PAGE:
The second lesson I have learned is that when I first sit down to write I must allow the flood of ideas to flow out of me onto the page without worrying about what is coming out. If I pause to correct grammar, spelling, or sentence structure, I risk losing sight of the vision that created the words in the first place.
One of the things that makes me happiest about running a self-hosted blog is that I can write whatever I want, and anyone can read it--assuming they can find it.
So true. I don't allow myself to write on my blog, putting much time on these readings on RSS feeds, then posting them on the shaarli.
Some users are not aware that by downloading RSS feeds literally every two minutes, they are hogging Internet bandwidth and wasting resources.
I am refreshing my RSS feeds or twice a day :/ I didn't they were such impatient people up there. Everything exist on the Internet though.
Personal website owners who endure may do so because they learn to view their work as a way of providing a needed service or information.
Example of lehollandaisvolant, ....
Perhaps we should focus less on the number of visitors we draw to our websites and more on our efforts to create something of value, something that will make others just a little wiser, just a little freer, or just a little happier.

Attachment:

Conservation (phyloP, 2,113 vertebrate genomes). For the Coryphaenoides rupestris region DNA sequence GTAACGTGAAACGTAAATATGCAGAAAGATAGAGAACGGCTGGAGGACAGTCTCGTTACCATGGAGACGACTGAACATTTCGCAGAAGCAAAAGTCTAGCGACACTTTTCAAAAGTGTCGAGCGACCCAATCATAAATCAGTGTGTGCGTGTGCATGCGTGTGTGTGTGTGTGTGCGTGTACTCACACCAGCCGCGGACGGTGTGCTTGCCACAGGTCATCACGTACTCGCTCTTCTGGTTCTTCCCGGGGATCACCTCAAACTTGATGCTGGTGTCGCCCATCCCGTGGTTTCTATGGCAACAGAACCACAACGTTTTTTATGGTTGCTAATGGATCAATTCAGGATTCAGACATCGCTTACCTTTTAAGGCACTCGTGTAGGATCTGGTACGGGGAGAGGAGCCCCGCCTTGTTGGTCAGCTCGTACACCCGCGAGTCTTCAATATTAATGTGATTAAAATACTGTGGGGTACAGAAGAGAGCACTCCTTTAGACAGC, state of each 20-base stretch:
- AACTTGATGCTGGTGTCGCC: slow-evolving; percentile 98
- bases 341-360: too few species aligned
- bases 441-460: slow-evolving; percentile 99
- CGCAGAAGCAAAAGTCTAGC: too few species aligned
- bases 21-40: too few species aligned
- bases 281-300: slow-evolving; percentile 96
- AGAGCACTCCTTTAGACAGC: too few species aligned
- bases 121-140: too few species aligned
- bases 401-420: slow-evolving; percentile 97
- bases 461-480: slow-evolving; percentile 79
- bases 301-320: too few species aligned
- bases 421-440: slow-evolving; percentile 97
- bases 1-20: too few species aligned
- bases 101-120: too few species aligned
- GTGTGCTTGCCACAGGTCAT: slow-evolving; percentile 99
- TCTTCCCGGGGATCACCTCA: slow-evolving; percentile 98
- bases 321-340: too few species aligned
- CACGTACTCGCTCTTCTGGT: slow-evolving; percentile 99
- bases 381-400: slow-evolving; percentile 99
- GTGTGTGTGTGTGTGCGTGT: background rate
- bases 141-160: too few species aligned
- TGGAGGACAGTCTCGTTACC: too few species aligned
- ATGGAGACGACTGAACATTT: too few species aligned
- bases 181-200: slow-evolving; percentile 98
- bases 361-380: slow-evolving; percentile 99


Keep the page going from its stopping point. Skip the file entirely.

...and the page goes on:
That's why I don't even have a Mattomo instance
I suspect those whose websites endure the longest are those who find joy in coding, writing, and communicating with their readers.
Seems true to me too.
Knowing that I am not alone is a source of motivation for continued writing, not in the belief that by doing so I will change the world, but simply because I am encouraged to feel that someone should be writing about our shared concerns, someone who is not receiving a paycheck or a campaign contribution for doing so.
It is also a very easy way to share on the Internet. And this feeling to be able to reach so many people, or to make content available according to your own wishes is a great equanimity.